Matters came to a head in March, 1918, when the Boston Symphony gave several concerts at Carnegie Hall. Jay had tried mightily to prevent the concerts from happening. All manner of wild allegations circulated: that Muck had plotted to blow up munitions depots; that he had sabotaged American guns; that he had dispatched prostitutes to military bases to infect soldiers with venereal diseases; that he had radioed messages to U-boats from his vacation home in Seal Harbor, Maine. The conductor had been considered immune from an enemy-aliens arrest because he held Swiss citizenship. Jay and her allies proceeded to cast doubt on that claim, to the point that Higginson felt compelled to carry Muck’s citizenship papers onto the Carnegie stage and wave them at the audience.

A few days after the Carnegie appearances, Muck was arrested, in the middle of a rehearsal of Bach’s St. Matthew Passion, in Boston. The Massachusetts attorney general and the Bureau of Investigation had discovered that Muck was having an affair with a young mezzo-soprano named Rosamond Young. That relationship allowed investigators to paint Muck as both subversive and immoral—a one-two punch of xenophobia and puritanism. Muck’s home was raided and his assets were seized. Police pored over his score of the St. Matthew Passion, believing that its markings contained a secret code. Anti-American remarks in the letters with Young were deemed sufficient evidence of sedition. Muck spent the remainder of the war in an internment camps, where he conducted the camp orchestras. In a later interview with H. L. Mencken, Muck claimed that on one hot day he and his musicians performed Beethoven’s “Eroica” Symphony in the nude.

Burrage’s book is commendably even-handed in its treatment of Muck, declining to make an innocent victim out of him. The conductor was fiercely anti-Semitic, and when he returned to Germany, in the early nineteen-twenties, he swung to the ultra-nationalist right, becoming an admirer of Hitler. Higginson, for his part, was prejudiced against Jews and supported measures to restrict immigration. Jay, on the other hand, campaigned against punitive immigration laws, not least because they were contrary to shipping and railroad interests in which she was invested. Muck’s relationships with young women were exploitative, although Burrage points out that he was one of very few male musicians of the period who supported female aspirations toward conducting and composing. One of his protégées, Antonia Brico, conducted the Berlin Philharmonic in 1930—the first woman to do so.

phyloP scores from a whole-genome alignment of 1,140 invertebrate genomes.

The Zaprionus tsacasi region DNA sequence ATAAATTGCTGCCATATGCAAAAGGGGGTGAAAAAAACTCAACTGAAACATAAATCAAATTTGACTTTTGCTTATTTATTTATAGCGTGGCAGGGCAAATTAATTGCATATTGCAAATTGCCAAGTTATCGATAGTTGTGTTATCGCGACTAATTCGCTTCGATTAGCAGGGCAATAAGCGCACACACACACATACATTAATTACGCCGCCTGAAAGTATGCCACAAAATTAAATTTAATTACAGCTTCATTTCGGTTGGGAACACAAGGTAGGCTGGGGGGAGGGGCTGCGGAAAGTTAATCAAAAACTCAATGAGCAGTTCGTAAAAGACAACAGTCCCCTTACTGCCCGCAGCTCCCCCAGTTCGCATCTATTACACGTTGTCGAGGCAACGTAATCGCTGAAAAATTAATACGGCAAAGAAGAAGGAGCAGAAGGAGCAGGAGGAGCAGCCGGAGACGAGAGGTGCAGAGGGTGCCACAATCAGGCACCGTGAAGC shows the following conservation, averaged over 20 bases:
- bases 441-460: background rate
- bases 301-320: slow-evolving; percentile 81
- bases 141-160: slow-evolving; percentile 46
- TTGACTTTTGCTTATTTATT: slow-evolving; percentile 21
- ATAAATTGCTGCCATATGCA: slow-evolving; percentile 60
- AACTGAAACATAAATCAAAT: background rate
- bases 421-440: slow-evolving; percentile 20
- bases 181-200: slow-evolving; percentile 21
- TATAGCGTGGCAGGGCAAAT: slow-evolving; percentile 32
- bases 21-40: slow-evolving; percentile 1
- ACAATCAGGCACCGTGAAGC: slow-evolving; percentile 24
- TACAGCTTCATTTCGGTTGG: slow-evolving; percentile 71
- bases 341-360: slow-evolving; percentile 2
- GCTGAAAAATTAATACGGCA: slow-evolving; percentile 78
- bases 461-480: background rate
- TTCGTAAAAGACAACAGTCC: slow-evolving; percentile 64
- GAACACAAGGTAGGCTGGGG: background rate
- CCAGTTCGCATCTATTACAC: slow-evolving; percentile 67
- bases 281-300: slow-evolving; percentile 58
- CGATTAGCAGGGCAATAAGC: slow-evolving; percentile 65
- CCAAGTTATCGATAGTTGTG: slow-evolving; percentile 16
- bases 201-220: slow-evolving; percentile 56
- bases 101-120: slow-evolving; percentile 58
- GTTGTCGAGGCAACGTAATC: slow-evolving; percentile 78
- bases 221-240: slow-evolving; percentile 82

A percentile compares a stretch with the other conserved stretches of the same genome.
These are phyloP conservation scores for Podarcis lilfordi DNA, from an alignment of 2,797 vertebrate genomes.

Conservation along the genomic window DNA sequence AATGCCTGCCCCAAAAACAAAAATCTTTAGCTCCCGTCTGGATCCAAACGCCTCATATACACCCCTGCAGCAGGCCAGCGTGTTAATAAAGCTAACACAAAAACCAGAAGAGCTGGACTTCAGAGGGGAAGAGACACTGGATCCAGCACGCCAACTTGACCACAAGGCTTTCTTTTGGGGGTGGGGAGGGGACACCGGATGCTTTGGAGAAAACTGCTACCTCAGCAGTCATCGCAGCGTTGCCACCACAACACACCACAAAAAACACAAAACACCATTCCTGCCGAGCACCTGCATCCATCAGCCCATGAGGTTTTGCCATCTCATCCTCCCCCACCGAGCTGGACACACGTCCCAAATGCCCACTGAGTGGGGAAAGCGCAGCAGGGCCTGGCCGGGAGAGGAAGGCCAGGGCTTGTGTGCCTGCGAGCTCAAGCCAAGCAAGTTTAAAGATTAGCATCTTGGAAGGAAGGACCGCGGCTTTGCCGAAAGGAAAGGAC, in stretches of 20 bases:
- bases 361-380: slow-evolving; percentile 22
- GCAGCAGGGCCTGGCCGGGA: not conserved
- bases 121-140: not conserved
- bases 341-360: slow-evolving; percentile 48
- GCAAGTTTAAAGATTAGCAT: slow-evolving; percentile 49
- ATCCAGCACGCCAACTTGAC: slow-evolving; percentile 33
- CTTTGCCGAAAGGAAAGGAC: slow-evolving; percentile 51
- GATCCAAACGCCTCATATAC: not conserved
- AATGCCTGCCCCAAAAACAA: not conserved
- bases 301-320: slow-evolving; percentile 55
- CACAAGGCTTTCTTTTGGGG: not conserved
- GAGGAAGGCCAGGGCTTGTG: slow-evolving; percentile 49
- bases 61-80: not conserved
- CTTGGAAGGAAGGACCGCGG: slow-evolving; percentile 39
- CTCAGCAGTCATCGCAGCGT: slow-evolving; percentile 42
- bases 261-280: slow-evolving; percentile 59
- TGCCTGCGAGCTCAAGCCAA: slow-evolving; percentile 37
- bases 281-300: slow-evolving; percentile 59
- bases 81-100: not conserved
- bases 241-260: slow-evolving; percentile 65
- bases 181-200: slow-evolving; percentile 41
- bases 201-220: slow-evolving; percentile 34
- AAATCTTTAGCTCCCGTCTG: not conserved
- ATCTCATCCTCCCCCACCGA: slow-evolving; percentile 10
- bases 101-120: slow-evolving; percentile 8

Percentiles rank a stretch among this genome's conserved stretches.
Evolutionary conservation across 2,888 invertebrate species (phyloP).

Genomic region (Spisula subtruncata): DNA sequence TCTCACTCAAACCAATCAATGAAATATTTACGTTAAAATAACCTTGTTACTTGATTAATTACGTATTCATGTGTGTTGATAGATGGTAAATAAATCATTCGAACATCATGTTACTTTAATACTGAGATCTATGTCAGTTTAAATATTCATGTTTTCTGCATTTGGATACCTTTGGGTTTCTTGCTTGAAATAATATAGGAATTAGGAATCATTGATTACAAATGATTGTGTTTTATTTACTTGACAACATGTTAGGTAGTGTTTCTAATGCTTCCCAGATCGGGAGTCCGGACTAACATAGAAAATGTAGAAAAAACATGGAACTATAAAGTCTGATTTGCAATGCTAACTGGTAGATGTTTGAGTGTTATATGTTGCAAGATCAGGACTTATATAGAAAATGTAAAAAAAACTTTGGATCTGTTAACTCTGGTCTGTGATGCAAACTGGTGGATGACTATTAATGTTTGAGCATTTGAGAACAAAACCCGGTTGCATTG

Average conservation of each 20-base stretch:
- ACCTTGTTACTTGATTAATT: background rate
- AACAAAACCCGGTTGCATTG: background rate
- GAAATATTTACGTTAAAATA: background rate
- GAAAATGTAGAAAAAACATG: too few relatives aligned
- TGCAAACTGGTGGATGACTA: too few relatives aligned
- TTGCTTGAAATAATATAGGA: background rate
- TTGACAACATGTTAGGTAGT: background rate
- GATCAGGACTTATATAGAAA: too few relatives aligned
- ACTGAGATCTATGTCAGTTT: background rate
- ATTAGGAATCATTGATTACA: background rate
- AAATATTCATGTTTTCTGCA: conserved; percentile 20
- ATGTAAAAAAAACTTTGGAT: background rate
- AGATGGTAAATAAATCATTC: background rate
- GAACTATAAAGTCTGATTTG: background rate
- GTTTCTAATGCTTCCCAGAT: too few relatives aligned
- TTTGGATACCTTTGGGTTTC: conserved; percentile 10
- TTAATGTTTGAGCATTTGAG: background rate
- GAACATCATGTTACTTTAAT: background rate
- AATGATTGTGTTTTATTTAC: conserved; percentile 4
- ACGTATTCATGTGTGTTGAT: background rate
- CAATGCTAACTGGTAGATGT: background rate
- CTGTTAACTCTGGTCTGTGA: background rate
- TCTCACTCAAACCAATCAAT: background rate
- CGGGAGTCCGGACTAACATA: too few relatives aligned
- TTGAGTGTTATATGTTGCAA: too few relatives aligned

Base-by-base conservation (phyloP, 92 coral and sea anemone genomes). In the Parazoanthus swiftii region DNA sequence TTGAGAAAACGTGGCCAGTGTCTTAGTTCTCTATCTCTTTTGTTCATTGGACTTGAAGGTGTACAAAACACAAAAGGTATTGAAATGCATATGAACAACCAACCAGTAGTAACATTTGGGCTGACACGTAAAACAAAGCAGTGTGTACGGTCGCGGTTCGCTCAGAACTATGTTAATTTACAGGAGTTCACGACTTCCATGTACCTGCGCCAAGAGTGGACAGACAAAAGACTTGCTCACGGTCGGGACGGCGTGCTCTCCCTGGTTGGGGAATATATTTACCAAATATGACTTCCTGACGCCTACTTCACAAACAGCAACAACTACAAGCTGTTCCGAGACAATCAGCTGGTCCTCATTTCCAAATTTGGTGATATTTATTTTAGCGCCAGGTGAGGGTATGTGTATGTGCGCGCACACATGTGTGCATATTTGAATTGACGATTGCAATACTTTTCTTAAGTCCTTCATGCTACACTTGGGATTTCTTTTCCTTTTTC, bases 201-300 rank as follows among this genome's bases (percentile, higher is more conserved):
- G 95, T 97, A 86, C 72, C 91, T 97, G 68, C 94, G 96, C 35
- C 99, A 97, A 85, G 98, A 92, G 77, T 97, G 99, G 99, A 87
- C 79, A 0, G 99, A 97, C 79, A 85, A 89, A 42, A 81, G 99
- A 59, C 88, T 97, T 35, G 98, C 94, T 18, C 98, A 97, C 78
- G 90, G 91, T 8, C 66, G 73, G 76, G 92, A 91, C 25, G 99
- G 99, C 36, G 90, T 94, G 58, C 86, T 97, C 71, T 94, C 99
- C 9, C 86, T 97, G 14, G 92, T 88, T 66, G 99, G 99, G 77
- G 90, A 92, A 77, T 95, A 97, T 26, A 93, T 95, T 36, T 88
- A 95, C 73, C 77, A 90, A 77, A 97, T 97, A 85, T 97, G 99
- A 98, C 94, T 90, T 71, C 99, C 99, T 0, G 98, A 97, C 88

The Muck scandal had significant consequences for musical culture in the United States. In 1914, classical music held an exalted position in American life, appealing not only to élite audiences but also to a broad public. The Muck affair helped to brand the European tradition as suspect and unpatriotic. The historian E. Douglas Bomberger, in his book “Making Music American: 1917 and the Transformation of Culture,” argues that homegrown musical traditions, both classical and popular, benefitted from the wartime demonization of German music and musicians. The year 1917 saw the rapid rise of jazz, which had impeccable credentials as a hundred-percent-American enterprise. Bomberger writes, “The challenge to traditional musical authority may be seen as a symbol of the American military challenge to traditional European authority.” Jazz’s nationalist allure helps to explain why it became so popular in a white population that was otherwise pervaded by racism.

Bomberger’s book leaves one with the uneasy feeling that the First World War encouraged the rise of an American musical chauvinism, one that restricted the polyglot makeup of the nation’s culture at the turn of the last century. Governor Warfield, at the rabid anti-Muck rally in Baltimore, put this nativist attitude most succinctly: “The day is coming when ‘The Star-Spangled Banner’ will be sung by every free nation on the globe, and the people will jump to their feet when they hear it, just as you have jumped to your feet today.”

Sourse: newyorker.com